My morning ritual is… very set. It’s my quiet time to wake up. I make a strong coffee, then take time in my garden touching the plants, smelling the flowers, listening to the birds and feeling the air on my face. From March to October, I eat breakfast – homemade muesli with oat milk – in the garden of the flat I share with my terrier cross, Rocky.
My bedtime routine is… washing my face and moisturising, then I put in earplugs and pull on bed socks and the tubular, brushed-cotton sleeping hat I’ve had since I was 13. That combination reminds my brain that it’s bedtime.
I always tell my loved ones to… look on the bright side. There’s always a bright side, even with coronavirus. My loved ones have homes, the means to socially distance and running water to wash hands, which plenty of others don’t. Yes, lockdown might be a chore, but the alternative is getting a disease for which there’s no cure and survival is pot luck.
I love to cook… Iranian food. I was born in the UK, lived in Sudan until I was six, and was always beside my Iranian mother, as she cooked both Sudanese and Iranian food. Iranian cuisine uses a lot of fresh herbs in interesting combinations and features sour, sharp flavours. It’s delicious. I love eating, so I need to know how to make good food.
My favourite way of relaxing is… a long canal walk with Rocky. After two miles I reach a garden centre, where I daydream about what I’ll plant next (I’m a keen gardener), then I walk back. Medics are exposed to people in pain and fear, with anxiety, disease and depression, and who are dying – those experiences drain my mental reserve, so to top up what I call my ’empathy bank’, I actively search out relaxation time.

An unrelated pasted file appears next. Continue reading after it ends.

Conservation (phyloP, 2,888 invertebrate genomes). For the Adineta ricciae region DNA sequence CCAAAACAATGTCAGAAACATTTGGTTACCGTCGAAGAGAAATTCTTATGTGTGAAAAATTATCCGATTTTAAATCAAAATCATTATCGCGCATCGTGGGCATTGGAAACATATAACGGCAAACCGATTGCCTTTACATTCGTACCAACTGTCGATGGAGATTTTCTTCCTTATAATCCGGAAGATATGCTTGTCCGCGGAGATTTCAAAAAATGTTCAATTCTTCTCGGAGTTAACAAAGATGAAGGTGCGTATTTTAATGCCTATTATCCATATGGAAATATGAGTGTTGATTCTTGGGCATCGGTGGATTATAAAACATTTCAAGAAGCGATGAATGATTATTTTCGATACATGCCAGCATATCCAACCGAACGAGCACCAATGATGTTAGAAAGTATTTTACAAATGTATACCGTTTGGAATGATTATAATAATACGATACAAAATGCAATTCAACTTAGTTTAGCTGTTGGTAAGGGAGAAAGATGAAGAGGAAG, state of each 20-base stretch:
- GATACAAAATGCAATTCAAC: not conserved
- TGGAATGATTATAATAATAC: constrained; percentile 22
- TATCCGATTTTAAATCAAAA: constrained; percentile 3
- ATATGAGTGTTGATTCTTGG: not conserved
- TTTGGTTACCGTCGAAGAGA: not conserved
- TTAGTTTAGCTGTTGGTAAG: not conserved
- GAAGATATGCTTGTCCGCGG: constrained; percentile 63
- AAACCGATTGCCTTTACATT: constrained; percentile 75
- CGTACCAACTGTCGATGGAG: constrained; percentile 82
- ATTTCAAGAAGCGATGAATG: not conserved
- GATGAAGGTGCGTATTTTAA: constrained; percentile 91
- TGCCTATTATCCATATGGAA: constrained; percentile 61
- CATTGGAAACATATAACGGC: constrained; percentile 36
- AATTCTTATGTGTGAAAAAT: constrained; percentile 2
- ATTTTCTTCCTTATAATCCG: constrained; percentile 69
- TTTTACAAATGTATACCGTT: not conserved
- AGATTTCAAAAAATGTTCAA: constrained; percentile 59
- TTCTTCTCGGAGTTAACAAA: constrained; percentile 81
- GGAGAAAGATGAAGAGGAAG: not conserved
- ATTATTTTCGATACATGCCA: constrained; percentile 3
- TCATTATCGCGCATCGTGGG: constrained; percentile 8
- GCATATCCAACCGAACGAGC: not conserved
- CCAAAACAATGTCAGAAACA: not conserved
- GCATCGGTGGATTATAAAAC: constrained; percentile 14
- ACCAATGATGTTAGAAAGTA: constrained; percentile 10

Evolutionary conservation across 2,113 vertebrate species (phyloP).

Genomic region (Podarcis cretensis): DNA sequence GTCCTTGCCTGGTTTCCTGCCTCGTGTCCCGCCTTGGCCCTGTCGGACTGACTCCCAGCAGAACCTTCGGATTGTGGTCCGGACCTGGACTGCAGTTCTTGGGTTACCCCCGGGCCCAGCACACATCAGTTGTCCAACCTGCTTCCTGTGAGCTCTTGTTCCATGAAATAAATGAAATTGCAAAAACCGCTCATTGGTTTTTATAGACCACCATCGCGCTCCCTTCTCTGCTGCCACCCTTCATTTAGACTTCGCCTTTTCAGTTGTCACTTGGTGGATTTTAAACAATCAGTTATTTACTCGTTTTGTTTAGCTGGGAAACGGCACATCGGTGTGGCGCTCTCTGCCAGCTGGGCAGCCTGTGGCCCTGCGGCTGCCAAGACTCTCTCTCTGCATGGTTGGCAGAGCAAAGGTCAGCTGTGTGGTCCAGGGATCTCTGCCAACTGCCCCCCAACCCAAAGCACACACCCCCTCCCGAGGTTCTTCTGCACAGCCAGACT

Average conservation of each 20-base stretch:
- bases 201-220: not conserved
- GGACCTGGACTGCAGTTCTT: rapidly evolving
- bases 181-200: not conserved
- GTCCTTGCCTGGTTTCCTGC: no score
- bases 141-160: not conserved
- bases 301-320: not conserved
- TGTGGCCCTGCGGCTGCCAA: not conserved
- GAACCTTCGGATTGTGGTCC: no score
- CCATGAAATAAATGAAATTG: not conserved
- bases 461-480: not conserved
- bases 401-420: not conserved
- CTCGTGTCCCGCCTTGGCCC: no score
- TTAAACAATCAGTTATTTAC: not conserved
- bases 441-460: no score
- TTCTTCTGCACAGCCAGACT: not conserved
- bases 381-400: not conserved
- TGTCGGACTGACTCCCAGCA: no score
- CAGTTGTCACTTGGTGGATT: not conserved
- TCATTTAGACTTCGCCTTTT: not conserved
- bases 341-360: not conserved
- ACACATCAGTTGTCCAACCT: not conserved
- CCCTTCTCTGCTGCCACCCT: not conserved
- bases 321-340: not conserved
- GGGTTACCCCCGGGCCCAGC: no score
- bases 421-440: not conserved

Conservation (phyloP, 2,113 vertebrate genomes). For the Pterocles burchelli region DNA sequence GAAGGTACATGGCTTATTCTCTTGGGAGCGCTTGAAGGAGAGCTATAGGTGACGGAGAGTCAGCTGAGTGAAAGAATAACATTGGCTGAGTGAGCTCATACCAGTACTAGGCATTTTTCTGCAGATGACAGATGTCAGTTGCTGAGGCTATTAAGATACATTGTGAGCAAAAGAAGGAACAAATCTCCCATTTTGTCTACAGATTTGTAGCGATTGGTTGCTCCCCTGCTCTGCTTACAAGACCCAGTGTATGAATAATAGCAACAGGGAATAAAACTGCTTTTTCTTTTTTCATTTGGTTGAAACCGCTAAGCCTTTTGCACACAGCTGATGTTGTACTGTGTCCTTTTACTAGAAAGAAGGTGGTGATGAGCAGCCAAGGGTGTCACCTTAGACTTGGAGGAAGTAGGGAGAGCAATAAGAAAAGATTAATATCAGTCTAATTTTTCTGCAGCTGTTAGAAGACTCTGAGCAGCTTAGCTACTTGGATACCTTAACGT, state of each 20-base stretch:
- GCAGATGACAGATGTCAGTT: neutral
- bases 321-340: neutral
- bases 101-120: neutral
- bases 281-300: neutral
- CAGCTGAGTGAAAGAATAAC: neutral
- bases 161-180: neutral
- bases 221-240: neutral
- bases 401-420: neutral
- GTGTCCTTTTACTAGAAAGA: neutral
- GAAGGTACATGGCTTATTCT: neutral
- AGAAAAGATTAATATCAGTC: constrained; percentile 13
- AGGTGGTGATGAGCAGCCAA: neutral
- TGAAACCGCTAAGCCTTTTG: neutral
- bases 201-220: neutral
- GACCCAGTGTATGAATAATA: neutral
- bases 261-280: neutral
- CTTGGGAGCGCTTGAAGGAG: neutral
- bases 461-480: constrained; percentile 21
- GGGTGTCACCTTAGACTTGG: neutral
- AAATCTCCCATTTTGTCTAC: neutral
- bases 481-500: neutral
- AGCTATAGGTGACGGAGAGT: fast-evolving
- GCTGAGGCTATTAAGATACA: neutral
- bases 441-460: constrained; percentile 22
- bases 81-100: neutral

Exercise to me involves… running 4.5km every morning. I then lift weights and stretch in the gym, where I’m not thinking about email, my patients or what I’m doing next. I really miss the gym during lockdown!
My biggest turn on is… kindness. In restaurants, I’ve called out friends before for not treating waiters kindly. Kindness is rooted in acknowledging the presence of the human in front of you. Be kind to them and you’ll get kindness back.
The bad habit I’m glad I’ve kicked is… drinking at home. A decade ago, I was in Haiti following the earthquake. We weren’t allowed out in the evenings because of kidnappings and gang warfare, so for six months, I worked six days a week and afterwards drank at home. It was an unhealthy coping mechanism. When I returned to the UK, I carried that habit over and went through a period when, every time I went out, I drank a lot. It became unhealthy because it would put me in a bad mood a few days later. Nowadays, alcohol doesn’t rule me, and every year I do Dry January and Stoptober. But during lockdown, I’m loving a glass of wine in my garden at the end of the day and believe that, right now, we should enjoy simple pleasures, guilt-free.
I inject positivity into my life by… smiling. I smile and say ‘good morning’ to passers-by, and you wouldn’t believe how many of my colleagues and patients comment on me being happy. It’s a positive feedback loop.
No.1 on my gratitude list is… my work at Médecins Sans Frontières [an international humanitarian medical organisation]. I’ve been part of MSF for 10 years and love making such a difference to people’s lives. I know how bad it can be – for example, I’ve seen what it was like to live in Raqqa, Syria, under Isis. Such experiences give me a perspective that spills into other aspects of my life. So if I miss that bus and have to wait two minutes for the next, it really doesn’t matter!